• President: Joel B. Russ
    • Vice President: Mike Kane
    • Treasurer: Bob Barkalow
    • Secretary: Carolyn McKeon

    As well as the following at-Large members of the Executive Committee:

    • Mary Berger
    • Sandi Day
    • Jim Hatch
    • Matthew Newman
    • Joy Vaughan
  9. What will happen to restricted funds?A: All donor-restricted funds will be maintained and used for the purposes specified by the donors.
  10. What is the name going to be?A: As part of the “branding” strategy for the new entity, the collaboration Working Group, with input from the boards of the respective organizations, will explore name options and select one that most closely represents the mission, programs and goals of the new entity. It is likely that the services of a communications professional will be sought. Final name selection will follow the strategic planning session of the new entity.
  11. When will unification take place?A: The boards of each organization will be melded as soon as the boards of each organization and the respective memberships approve unification, all of which is expected no later than February 2019. The staffs of both organizations will be brought together at the time the boards are melded. Co-location of staff at the renovated offices at Round Top Farm will most likely occur in February 2019.
  12. Is there funding to support a single, unified organization?A: A new, unified organization budget is in the process of being developed and it is expected that funding will be adequate to support a single, unified organization.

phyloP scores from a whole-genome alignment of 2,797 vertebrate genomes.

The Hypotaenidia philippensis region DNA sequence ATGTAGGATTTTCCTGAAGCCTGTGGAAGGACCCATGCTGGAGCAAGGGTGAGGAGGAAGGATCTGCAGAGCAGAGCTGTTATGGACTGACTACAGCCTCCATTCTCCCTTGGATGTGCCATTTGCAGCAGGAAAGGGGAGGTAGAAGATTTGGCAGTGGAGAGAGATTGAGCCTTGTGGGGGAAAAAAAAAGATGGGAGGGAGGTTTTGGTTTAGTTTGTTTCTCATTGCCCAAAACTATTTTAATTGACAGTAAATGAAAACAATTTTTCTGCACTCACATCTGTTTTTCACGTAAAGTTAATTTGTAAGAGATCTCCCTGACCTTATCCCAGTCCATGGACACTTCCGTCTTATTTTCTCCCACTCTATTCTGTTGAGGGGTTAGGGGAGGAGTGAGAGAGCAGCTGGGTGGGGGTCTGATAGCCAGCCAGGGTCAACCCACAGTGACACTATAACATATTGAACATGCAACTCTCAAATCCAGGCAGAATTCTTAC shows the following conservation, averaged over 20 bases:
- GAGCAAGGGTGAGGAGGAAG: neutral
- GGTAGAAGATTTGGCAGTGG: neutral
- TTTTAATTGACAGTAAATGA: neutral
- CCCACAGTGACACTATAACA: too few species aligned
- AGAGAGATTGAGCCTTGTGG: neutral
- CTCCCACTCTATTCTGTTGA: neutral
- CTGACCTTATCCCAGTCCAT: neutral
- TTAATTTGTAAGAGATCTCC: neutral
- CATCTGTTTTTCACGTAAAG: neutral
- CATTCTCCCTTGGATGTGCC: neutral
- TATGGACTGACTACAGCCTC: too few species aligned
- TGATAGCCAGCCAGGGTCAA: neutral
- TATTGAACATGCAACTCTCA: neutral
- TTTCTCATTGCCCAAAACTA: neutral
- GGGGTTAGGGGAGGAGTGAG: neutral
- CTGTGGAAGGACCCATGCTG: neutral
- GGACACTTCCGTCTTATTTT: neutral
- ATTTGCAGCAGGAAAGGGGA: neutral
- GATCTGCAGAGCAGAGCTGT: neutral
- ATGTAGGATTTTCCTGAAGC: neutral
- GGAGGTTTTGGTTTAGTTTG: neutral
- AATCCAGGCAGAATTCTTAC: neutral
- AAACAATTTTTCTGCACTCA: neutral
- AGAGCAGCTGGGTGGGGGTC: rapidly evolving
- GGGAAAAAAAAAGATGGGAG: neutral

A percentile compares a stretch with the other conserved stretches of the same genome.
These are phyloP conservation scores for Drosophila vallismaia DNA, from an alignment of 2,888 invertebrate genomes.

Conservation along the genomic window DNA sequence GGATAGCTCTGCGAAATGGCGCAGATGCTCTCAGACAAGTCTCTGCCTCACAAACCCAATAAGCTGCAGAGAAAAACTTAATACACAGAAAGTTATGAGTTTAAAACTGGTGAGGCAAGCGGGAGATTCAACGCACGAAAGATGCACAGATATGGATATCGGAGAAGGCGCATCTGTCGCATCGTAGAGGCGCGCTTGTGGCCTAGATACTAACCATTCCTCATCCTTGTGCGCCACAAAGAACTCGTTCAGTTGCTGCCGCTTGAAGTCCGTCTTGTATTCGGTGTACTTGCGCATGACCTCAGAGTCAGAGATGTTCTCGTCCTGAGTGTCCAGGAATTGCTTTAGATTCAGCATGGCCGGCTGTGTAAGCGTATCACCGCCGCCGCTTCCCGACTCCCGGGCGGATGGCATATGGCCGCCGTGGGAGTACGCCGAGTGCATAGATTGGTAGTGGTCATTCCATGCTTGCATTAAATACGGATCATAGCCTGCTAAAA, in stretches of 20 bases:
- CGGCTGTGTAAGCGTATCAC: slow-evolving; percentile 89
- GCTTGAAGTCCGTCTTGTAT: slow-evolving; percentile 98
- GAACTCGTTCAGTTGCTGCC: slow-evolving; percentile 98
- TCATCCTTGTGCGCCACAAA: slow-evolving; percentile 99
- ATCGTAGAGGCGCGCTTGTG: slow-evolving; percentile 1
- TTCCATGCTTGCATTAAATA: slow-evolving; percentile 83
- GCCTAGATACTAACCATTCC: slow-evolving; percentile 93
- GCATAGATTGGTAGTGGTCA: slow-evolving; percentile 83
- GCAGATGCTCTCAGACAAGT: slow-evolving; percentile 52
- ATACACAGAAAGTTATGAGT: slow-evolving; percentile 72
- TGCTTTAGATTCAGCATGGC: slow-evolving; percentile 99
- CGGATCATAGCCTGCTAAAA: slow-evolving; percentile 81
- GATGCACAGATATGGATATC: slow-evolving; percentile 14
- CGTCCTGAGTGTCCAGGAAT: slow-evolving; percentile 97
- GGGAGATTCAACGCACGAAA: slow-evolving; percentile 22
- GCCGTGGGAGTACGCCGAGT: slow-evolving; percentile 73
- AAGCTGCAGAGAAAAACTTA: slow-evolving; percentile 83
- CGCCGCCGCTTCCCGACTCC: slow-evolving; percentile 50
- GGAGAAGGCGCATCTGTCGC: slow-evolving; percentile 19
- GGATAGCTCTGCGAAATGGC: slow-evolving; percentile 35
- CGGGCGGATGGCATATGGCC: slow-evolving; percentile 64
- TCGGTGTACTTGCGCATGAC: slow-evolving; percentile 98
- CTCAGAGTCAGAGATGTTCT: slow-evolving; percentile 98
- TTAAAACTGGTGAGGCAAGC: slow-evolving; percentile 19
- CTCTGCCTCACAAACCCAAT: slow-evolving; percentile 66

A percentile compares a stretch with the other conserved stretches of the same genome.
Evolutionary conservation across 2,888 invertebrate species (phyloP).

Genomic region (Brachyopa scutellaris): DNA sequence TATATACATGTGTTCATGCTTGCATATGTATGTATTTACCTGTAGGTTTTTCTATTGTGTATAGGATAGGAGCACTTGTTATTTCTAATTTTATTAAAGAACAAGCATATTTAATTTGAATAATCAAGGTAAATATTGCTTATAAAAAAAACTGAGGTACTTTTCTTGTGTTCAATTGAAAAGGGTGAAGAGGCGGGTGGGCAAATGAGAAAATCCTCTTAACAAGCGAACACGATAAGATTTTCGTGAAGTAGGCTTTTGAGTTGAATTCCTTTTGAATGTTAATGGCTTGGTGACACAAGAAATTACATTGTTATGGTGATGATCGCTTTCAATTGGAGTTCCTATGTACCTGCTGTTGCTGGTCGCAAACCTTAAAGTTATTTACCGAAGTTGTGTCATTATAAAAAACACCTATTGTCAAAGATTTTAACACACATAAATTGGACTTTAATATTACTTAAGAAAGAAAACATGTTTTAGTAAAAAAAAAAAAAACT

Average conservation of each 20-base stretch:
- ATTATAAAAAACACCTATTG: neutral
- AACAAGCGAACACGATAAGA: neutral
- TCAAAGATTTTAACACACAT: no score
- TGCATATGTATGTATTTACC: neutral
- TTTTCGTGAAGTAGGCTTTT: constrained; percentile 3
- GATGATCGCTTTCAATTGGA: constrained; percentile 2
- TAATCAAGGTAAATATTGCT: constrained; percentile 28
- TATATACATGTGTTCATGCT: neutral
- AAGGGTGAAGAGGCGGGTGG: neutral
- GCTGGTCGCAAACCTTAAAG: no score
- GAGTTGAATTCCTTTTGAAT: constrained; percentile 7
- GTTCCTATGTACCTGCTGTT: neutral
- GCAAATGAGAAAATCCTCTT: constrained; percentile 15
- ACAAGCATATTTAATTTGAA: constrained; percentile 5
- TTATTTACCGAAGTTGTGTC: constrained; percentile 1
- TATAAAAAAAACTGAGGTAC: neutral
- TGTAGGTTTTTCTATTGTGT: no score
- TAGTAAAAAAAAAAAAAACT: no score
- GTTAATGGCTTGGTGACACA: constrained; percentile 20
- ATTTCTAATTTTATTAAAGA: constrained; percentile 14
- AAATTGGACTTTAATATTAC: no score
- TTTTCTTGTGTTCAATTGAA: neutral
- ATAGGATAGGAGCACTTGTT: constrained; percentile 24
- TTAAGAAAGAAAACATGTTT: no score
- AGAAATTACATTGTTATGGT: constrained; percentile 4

13. What will unification cost?A: The direct cost of unification is expected to be in the range of $40,000, including legal and financial due diligence, but excluding lands-related costs.
  14. Will unification save money?A: We expect substantial overhead savings over time which will allow us to use limited resources to deliver more productive and effective programs and services.
  15. Will the focus areas of both organizations (the Damariscotta River and the Pemaquid watershed) be maintained?A: The Damariscotta River and Pemaquid watershed will continue to be the focus of the new organization, concentrating on land conservation, accessible trails, water quality and education. As mentioned in response to Questions 1 and 2 above, the fine-tuned mission, goals and programs of the unified organization will emerge from the strategic planning and visioning exercises that the combined board will undertake.
  16. Will all conserved lands be saved? How?A: Yes, all lands, both those held in fee and conservation easements will be preserved. Unification will lead to enhanced protection of lands through the accreditation of PWA lands and increased organizational capacity to effectively manage the lands.
  17. Will all easements be retained?A: Yes. See #16 above.
  18. How will the education programs be melded?A: The melding of education programs will result from a combination of strategic planning and visioning as well as staff dialogue. As mentioned in Question 1 above: The board and staff will carefully review all programs (DRA and PWA) for impact, cost, effectiveness, alignment with the unified entity’s mission and goals; consolidating those that make sense, revising those that need revision and scaling back or eliminating those that do not meet a series of criteria.
  19. What values will the new organization embrace?A: The unified organization will honor the natural ecosystems of our community and pursue the protection of land and water resources through inclusiveness, collaboration, partnerships, transparency, appreciation of members and volunteers, innovation, understanding and addressing community needs, public accessibility and strong partnerships of board and staff.

For more information:

If you have questions or concerns that aren’t addressed here, please don’t hesitate to email us at dra@damariscottariver.org, or call 207-563-1393.